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Why We Produced Action for the Words

“Art speaks where words are unable to explain.”

On the morning of Saturday June 13, 2020, Councilman Robert Cornegy, Jr. and volunteers from the community began painting a Black Lives Matter mural along the roadway on Fulton Street between Marcy and Brooklyn Avenues. The design was conceived of by Dr. Indira Etwaroo, Director of the Billie Holiday Theater. Her design was intended to magnify the Black Live Matter slogan, while highlighting the names of those that have lost their lives to anti-Black violence in an ode to Mamie Till Bradley, who held an open casket funeral for her son Emmet. Each name is assigned to the ground as an open casket, visible proof that we are hunted in this Country for no reason at all other than the color of our skin. 


The term Black Lives Matter has been a part of our society’s lexicon since the acquittal of George Zimmerman in July 2013. Three women – Alicia Garza, Patrisse Cullors and Opal Tometi created the hashtag, and then later the central ideology behind Black Lives Matter. Currently, Black Lives Matter is a global movement with more than 40 chapters. Those three words have become synonymous with civic action against systemic racism and police brutality, but for many the crux of the idea is elusive. There are those who pushed back against the phrase by proclaiming that All Lives Matter. Cops and Fraternal Police organizations rebutted that Blue Lives Matter. Even in our own communities, the phrase seems to be at times both too digitally oriented to be authentic and too mainstream trendy to be respected.


Having those words on the ground right in the heart of downtown Bedford Stuyvesant, in this moment, as our country is reeling from the corruptive consequences of racism in America, gives our community a chance to show the naysayers and those unsure about the concept proof of their meaning through action. For Juneteenth, I produced a Census event for the Brooklyn NAACP that bought out our elected officials and more than 300 people. What I saw on that day was how important it was for people to convene at the mural. They wanted to take pics on it. They wanted to read the names. They wanted to feel the energy emanating from this highly controversial phrase. Our community wanted to be in agreement with the phrase. Yes, Black Lives Matter.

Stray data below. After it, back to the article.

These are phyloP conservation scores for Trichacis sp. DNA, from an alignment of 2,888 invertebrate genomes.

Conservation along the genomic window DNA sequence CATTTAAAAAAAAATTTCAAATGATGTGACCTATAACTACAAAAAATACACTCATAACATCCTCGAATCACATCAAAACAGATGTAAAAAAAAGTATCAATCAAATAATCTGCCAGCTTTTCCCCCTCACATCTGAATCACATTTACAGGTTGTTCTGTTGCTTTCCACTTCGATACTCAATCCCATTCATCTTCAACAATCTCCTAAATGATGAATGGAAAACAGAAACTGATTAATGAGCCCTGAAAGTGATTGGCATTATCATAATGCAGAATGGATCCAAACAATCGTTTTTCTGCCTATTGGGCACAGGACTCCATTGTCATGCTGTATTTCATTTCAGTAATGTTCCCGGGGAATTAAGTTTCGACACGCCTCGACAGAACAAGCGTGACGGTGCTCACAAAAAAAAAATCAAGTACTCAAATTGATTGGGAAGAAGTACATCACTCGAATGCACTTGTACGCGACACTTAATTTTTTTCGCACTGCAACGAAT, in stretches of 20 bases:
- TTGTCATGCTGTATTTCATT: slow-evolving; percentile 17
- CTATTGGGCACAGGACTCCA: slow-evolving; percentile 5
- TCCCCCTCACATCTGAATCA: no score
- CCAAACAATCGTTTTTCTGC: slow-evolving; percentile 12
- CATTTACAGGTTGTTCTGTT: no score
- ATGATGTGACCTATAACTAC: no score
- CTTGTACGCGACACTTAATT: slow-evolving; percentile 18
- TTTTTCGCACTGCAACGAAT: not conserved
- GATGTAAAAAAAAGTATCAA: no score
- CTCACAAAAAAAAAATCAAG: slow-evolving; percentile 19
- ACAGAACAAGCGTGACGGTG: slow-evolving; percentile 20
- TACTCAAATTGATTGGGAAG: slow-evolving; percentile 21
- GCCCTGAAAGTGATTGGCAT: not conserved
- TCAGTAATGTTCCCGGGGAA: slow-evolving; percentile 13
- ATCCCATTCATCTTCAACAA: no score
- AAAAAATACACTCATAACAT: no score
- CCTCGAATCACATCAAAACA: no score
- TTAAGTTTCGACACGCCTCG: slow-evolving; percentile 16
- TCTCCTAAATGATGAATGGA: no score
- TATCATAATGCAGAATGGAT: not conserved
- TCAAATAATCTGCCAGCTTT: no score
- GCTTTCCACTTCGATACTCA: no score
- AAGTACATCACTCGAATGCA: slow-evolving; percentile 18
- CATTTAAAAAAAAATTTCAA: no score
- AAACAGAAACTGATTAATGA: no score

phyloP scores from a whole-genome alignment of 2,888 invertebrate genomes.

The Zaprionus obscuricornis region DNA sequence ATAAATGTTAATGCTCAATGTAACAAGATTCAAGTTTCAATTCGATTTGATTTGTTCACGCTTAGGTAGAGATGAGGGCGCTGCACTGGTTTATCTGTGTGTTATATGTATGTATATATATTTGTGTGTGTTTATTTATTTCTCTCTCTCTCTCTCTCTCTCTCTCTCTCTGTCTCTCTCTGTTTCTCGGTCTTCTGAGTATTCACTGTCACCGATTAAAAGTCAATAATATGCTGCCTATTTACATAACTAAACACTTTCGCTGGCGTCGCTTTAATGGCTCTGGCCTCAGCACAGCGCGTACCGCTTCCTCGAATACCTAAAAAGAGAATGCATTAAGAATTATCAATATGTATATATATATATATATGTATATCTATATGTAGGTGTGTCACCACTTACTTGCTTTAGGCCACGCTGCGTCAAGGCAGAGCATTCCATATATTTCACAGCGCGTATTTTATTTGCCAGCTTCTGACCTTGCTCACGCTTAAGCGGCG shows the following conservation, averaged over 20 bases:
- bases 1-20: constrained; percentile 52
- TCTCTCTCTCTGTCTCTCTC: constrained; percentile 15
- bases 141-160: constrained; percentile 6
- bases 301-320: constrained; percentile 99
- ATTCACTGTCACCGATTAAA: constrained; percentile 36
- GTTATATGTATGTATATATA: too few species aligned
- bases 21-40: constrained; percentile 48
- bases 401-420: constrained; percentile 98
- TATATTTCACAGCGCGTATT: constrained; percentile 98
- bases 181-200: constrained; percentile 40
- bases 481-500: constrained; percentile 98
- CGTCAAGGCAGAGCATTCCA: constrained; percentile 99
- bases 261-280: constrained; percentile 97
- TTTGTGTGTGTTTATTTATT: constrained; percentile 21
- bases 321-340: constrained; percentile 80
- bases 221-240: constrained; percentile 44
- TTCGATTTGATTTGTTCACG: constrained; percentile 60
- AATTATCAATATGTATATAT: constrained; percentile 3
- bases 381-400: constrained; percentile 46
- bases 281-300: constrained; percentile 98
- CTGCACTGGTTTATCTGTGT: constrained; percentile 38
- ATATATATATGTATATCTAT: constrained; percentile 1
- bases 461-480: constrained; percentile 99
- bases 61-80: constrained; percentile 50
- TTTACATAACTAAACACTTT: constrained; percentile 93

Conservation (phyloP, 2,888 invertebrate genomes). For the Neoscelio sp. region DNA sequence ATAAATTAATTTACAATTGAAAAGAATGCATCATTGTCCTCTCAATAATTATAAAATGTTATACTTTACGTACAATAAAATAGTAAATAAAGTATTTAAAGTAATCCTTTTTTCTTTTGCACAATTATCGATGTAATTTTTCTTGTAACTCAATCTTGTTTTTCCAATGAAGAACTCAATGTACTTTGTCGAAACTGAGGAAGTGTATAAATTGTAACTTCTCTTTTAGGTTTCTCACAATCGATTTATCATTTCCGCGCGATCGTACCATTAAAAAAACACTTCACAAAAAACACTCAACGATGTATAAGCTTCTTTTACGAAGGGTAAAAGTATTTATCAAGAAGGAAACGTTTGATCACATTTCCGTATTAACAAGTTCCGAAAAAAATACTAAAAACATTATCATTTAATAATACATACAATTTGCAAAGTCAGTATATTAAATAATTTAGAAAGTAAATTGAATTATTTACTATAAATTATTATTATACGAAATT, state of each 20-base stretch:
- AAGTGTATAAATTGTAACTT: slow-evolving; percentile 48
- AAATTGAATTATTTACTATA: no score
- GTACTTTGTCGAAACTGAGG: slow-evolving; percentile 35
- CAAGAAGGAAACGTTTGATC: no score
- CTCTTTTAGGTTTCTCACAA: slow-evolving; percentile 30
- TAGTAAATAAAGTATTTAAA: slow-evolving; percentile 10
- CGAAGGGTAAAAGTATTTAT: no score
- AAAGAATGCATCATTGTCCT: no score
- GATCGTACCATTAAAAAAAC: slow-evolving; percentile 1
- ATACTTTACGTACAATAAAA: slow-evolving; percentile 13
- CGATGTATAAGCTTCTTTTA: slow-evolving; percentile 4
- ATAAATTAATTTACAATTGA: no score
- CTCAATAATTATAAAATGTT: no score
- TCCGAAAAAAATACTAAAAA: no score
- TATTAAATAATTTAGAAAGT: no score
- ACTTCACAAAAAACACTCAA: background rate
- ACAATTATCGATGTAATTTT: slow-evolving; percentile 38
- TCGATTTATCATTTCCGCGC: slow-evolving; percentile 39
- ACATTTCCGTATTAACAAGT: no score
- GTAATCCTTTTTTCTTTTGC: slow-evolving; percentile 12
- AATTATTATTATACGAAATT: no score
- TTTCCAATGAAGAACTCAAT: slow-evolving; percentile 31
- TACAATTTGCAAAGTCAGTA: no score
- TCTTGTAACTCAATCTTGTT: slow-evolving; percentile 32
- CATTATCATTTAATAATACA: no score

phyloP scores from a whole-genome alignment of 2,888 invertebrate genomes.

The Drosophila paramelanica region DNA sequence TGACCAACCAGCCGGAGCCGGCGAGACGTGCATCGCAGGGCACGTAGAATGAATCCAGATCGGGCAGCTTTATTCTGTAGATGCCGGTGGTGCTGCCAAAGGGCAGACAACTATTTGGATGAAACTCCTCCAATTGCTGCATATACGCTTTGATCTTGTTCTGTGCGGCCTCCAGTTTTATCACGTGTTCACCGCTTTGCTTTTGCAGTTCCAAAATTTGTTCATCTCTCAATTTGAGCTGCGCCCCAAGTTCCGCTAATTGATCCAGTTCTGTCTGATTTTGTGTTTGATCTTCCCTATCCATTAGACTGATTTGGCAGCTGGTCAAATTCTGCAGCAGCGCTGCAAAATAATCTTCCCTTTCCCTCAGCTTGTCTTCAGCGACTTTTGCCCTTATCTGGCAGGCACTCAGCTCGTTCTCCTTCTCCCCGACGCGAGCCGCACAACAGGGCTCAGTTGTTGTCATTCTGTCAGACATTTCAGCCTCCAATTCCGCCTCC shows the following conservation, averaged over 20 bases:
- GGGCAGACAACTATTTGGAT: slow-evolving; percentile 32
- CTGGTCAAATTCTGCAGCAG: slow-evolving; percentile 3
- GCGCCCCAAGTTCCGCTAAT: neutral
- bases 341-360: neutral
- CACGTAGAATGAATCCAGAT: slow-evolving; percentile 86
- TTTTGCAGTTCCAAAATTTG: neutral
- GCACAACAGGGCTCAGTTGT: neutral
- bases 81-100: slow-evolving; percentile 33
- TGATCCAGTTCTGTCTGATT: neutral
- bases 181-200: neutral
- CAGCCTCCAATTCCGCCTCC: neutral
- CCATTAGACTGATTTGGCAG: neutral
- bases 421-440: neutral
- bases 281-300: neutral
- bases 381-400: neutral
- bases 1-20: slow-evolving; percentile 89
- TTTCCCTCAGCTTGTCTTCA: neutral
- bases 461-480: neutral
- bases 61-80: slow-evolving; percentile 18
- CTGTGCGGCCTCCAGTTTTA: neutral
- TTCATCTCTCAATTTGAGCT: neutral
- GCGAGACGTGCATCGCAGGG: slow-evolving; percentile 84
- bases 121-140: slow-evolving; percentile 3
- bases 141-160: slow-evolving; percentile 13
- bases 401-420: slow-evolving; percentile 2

Seeing the effect of this mural on our community, and knowing that we have a chance to be a model for social interaction in this new pandemic-framed normal, I sat with District Leader Henry Butler to discuss how we could utilize the BLM roadway to build programming that will benefit the community, and bring them to this hallowed place to show and prove that Black Lives Matter. He agreed with the idea. So did Rob Cornegy. I created Feel Good Fridays at the mural to accomplish three things. First, I wanted to utilize the space to model our new social responsibility towards one another. Second, the businesses in our community have all suffered during this season of quarantine. They need our help. I wanted to bring people together under the banner of cooperative economics. Lastly, the idea of placing action above the words was one that gave me goosebumps. Someone once said that art speaks where words are unable to explain. In order to get folk to truly understand that Black Lives Matter, Black life has to be on display, in all of its layers, to speak where words are unable to explain. 
A Coalition was created to produce programming on Saturdays as well. My fellow Morgan State alum Monique Antoine coordinates the Saturday programming. She was one of the people who fought to keep the street closed for programming, to keep the mural a living work of art. When asked about the battle to keep the roadway closed, she says “Black Lives Matter is economic prosperity,  it’s wellness, it’s fellowship, education and culture. In times of unrest and economic depression this mural is an opportunity for us to learn, laugh and love despite adversity. Driving over those names would have been a waste of a wonderful chance to bring people together.”


The mural has a bunch of champions leaning in to give it meaning and reach into the community. Oma Holloway, Abi Robinson-Hobson, Lynette Battle, Keith Forest, Michael Catlyn, Anthony Buissereth, Simone Pratt, Robert Cornegy, sometimes in the comic books superheroes pair up or form an alliance for the good of the world. Our community is no different. 


I implore you to make your way to the Black Lives Matter mural either on a Friday or a Saturday between now and Labor Day. Enjoy the music, indulge in the Yoga and Socarobics, or just sit there and absorb the energy of it all. 

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